Benchmark & results
Socket cooler roundup
NP18MCS, SK-6, NP81DS20, HHC-L61 and HSC-V62
This time we will be reviewing five different socket coolers.
|SK-6||HSC-V62 and HHC-L61||NP81DS20 and NP18MCS|
I tried to gather coolers that are not so loud but are still good performers. Hope that we can determine what feature gives the best results. Heat pipe, size in general, cfm rating etc. Lets go and meet our contenders.
SK-6 is an all copper cooler. Fins are soldered to the base plate. Fan is attached with the help of two wire clips. Clips were easy to install and to remove. This way it's fast and easy to try different fans to this cooler.
|Dimensions||L64 x W72 x H31.6 (mm) -- Top
L64 x W64 x H31.6 (mm) -- Bottom
This cooler can be supplied with different fans. I decided to test it with Sunon GM1206PTVX-A because it seemed like a reasonable performer with a reasonable sound levels.
Specs for the fan:
Clip of SK-6
Base of SK-6
Clip of the SK-6 was very easy to work with. It has a bent "pin" that you can use with your screw driver. Clip is firm but you don't need any excess power when installing it.
Base of the cooler was smooth and polished. Good quality work.
HSC-V62 is a all new cooler that is also full copper with skived fins. Special about this cooler is that it uses a smart thermal sensor in it's fan to control fan speed. This ensures that the fan is running with just a right speed. Sensor is placed directly under the motor so it is not affected by the air flow and thus giving more accurate readings. The fan is configured to follow special Speed vs. temp graph:
Speed vs. temp
|Heat sink dimensions||60 x 60 x 29 mm|
|Fan dimensions||60 x 60 x 25 mm|
|Speed RPM||3000 ~ 6800|
|Airflow CFM||16.13 ~ 36.11|
Base plate is 5 mm thick and contains 36 skived fins meaning that this cooler is cutted from a one block of copper. No solders that could affect the cooling.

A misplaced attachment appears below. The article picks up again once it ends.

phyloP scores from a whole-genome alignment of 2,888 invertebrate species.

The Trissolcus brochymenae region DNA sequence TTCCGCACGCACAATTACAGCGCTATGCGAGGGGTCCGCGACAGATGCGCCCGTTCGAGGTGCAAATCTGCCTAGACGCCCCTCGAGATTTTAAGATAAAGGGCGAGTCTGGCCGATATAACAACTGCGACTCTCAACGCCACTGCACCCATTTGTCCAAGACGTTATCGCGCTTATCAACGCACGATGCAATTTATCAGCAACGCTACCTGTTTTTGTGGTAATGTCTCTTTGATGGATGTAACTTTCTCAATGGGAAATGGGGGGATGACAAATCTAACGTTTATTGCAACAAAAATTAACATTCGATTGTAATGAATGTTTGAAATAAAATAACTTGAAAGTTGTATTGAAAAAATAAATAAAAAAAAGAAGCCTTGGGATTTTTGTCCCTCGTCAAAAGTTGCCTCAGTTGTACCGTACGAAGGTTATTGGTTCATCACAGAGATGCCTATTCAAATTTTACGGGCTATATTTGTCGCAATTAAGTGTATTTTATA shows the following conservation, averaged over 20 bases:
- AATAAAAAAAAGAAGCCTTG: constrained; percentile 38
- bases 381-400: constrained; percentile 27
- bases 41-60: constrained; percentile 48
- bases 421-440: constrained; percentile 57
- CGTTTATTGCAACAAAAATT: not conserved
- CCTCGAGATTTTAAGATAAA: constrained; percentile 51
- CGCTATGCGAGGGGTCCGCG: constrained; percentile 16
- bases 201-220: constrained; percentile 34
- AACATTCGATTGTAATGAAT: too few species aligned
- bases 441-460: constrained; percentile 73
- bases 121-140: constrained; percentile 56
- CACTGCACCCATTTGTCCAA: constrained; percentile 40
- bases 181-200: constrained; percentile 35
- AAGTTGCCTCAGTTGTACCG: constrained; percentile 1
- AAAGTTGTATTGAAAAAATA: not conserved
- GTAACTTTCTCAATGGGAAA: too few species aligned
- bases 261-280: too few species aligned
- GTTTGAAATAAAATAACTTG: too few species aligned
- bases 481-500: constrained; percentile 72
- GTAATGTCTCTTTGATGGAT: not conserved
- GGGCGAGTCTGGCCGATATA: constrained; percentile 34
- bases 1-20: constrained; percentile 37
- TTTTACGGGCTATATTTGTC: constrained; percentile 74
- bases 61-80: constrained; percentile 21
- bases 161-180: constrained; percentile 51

Clip of HSC-V62
Base of HSC-V62
Here is the clip design that should be a standard for every cooler. No tools needed and it's even more easier to work with than SK-6's clip. Just press the clip with you thumb and slide it to its place.
Base of this cooler was really smooth and polished. No machining lines visible and it was protected with a sticker that covered the whole base. Good thinking there.
Another product from Coolermaster is HHC-L61. It uses the heat pipe technology to transfer heat from the base to the upper parts of the fins where the fan can then remove it more effectively. In this cooler there are two heat pipes. Both filled with a liquid that will get vaporized when the base heats up. Vapor will then travel the tubes to the fan. Fan will then cool the vapor down and it will transform back to the liquid state and drain back to the base to start the cycle again.
|Heat sink dimensions||80 x 60 x 44 mm|
|Fan dimensions||60 x 60 x 25 mm|
Clip of HHC-L61
Base of HHC-L61
This cooler uses the same brilliant clip design as HSC-V62. Hope that the other manufacturers will notice how simple, yet effectice this design is.
Again the base was really smooth as with HSC-V62. The base was also protected with a thick sticker. As you can see from the image, the cooler has a quite large footprint. This may be a problem with some motherboards as those heat pipes might get in the way.
Bitspower NP81DS20 (Super Silence)
NP81DS20 is a skived-fin all-aluminium cooler. You immediately notice how big this cooler is. Footprint is actually quite small because the cooler widens to the top. This also allows the usage of 80x80 mm fans. By using larger fan this cooler is virtually silent. The fan is rated to 2000 RPM and 30 CFM so it's a great performer compared to other fans in this review.
|Heat sink dimensions||L80 *W60 *H45 mm|
|Fan dimensions||L80 *W80 *H25 mm|
|Rated input||1.2 W|
Clip of NP81DS20
Base of NP81DS20